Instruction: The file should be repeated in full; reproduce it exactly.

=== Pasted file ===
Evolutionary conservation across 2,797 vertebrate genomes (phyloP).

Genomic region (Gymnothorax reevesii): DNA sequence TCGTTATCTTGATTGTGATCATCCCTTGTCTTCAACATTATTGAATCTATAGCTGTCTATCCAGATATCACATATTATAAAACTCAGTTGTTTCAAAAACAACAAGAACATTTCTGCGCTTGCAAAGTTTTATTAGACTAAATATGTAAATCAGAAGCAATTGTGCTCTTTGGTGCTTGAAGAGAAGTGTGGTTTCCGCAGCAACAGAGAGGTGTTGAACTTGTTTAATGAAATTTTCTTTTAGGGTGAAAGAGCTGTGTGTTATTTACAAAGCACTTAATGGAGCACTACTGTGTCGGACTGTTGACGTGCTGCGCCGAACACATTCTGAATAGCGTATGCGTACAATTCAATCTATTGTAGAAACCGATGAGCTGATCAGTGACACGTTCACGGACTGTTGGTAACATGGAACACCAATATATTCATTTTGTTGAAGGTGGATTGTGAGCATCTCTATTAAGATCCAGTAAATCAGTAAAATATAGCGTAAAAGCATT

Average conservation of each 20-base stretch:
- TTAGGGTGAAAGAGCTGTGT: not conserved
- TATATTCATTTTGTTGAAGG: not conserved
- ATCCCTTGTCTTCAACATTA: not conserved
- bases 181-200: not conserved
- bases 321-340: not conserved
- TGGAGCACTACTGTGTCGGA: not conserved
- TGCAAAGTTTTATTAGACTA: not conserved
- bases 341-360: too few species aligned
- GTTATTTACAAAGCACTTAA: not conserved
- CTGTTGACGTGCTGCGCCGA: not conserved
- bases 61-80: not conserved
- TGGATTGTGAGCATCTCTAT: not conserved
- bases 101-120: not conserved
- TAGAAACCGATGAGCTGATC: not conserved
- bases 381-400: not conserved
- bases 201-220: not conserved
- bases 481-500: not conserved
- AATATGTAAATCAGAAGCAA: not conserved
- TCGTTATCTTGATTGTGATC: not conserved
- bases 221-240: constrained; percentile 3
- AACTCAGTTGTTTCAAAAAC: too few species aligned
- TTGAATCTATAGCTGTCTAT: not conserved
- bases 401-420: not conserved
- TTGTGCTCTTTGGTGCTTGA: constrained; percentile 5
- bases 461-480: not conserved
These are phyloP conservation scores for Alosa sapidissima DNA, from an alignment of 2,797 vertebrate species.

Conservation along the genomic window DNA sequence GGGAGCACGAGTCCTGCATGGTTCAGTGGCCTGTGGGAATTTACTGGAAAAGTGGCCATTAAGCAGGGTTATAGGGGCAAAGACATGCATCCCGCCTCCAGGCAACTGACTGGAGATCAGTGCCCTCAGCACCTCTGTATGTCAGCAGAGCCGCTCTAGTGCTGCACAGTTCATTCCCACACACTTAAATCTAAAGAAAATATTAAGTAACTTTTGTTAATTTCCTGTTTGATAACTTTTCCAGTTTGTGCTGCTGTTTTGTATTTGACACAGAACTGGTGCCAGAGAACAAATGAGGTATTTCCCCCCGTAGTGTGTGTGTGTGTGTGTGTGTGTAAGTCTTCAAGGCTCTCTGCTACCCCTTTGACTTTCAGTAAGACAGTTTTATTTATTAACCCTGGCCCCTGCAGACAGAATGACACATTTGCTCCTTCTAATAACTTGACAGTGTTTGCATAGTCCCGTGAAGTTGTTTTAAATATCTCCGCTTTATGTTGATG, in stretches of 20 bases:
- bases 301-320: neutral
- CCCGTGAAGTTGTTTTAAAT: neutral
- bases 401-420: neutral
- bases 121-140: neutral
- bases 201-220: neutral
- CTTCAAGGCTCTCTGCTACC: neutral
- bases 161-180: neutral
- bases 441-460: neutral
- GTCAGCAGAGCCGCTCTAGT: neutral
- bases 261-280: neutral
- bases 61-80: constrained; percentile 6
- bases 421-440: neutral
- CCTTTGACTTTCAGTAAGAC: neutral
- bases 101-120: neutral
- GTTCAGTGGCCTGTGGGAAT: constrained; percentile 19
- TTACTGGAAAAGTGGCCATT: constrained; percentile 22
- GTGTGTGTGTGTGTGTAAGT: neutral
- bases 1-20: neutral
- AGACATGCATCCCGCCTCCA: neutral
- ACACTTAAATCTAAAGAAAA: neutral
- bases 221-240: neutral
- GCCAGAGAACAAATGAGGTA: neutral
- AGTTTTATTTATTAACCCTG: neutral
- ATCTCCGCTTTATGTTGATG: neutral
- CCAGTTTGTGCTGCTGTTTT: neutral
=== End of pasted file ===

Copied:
Evolutionary conservation across 2,797 vertebrate genomes (phyloP).

Genomic region (Gymnothorax reevesii): DNA sequence TCGTTATCTTGATTGTGATCATCCCTTGTCTTCAACATTATTGAATCTATAGCTGTCTATCCAGATATCACATATTATAAAACTCAGTTGTTTCAAAAACAACAAGAACATTTCTGCGCTTGCAAAGTTTTATTAGACTAAATATGTAAATCAGAAGCAATTGTGCTCTTTGGTGCTTGAAGAGAAGTGTGGTTTCCGCAGCAACAGAGAGGTGTTGAACTTGTTTAATGAAATTTTCTTTTAGGGTGAAAGAGCTGTGTGTTATTTACAAAGCACTTAATGGAGCACTACTGTGTCGGACTGTTGACGTGCTGCGCCGAACACATTCTGAATAGCGTATGCGTACAATTCAATCTATTGTAGAAACCGATGAGCTGATCAGTGACACGTTCACGGACTGTTGGTAACATGGAACACCAATATATTCATTTTGTTGAAGGTGGATTGTGAGCATCTCTATTAAGATCCAGTAAATCAGTAAAATATAGCGTAAAAGCATT

Average conservation of each 20-base stretch:
- TTAGGGTGAAAGAGCTGTGT: not conserved
- TATATTCATTTTGTTGAAGG: not conserved
- ATCCCTTGTCTTCAACATTA: not conserved
- bases 181-200: not conserved
- bases 321-340: not conserved
- TGGAGCACTACTGTGTCGGA: not conserved
- TGCAAAGTTTTATTAGACTA: not conserved
- bases 341-360: too few species aligned
- GTTATTTACAAAGCACTTAA: not conserved
- CTGTTGACGTGCTGCGCCGA: not conserved
- bases 61-80: not conserved
- TGGATTGTGAGCATCTCTAT: not conserved
- bases 101-120: not conserved
- TAGAAACCGATGAGCTGATC: not conserved
- bases 381-400: not conserved
- bases 201-220: not conserved
- bases 481-500: not conserved
- AATATGTAAATCAGAAGCAA: not conserved
- TCGTTATCTTGATTGTGATC: not conserved
- bases 221-240: constrained; percentile 3
- AACTCAGTTGTTTCAAAAAC: too few species aligned
- TTGAATCTATAGCTGTCTAT: not conserved
- bases 401-420: not conserved
- TTGTGCTCTTTGGTGCTTGA: constrained; percentile 5
- bases 461-480: not conserved
These are phyloP conservation scores for Alosa sapidissima DNA, from an alignment of 2,797 vertebrate species.

Conservation along the genomic window DNA sequence GGGAGCACGAGTCCTGCATGGTTCAGTGGCCTGTGGGAATTTACTGGAAAAGTGGCCATTAAGCAGGGTTATAGGGGCAAAGACATGCATCCCGCCTCCAGGCAACTGACTGGAGATCAGTGCCCTCAGCACCTCTGTATGTCAGCAGAGCCGCTCTAGTGCTGCACAGTTCATTCCCACACACTTAAATCTAAAGAAAATATTAAGTAACTTTTGTTAATTTCCTGTTTGATAACTTTTCCAGTTTGTGCTGCTGTTTTGTATTTGACACAGAACTGGTGCCAGAGAACAAATGAGGTATTTCCCCCCGTAGTGTGTGTGTGTGTGTGTGTGTGTAAGTCTTCAAGGCTCTCTGCTACCCCTTTGACTTTCAGTAAGACAGTTTTATTTATTAACCCTGGCCCCTGCAGACAGAATGACACATTTGCTCCTTCTAATAACTTGACAGTGTTTGCATAGTCCCGTGAAGTTGTTTTAAATATCTCCGCTTTATGTTGATG, in stretches of 20 bases:
- bases 301-320: neutral
- CCCGTGAAGTTGTTTTAAAT: neutral
- bases 401-420: neutral
- bases 121-140: neutral
- bases 201-220: neutral
- CTTCAAGGCTCTCTGCTACC: neutral
- bases 161-180: neutral
- bases 441-460: neutral
- GTCAGCAGAGCCGCTCTAGT: neutral
- bases 261-280: neutral
- bases 61-80: constrained; percentile 6
- bases 421-440: neutral
- CCTTTGACTTTCAGTAAGAC: neutral
- bases 101-120: neutral
- GTTCAGTGGCCTGTGGGAAT: constrained; percentile 19
- TTACTGGAAAAGTGGCCATT: constrained; percentile 22
- GTGTGTGTGTGTGTGTAAGT: neutral
- bases 1-20: neutral
- AGACATGCATCCCGCCTCCA: neutral
- ACACTTAAATCTAAAGAAAA: neutral
- bases 221-240: neutral
- GCCAGAGAACAAATGAGGTA: neutral
- AGTTTTATTTATTAACCCTG: neutral
- ATCTCCGCTTTATGTTGATG: neutral
- CCAGTTTGTGCTGCTGTTTT: neutral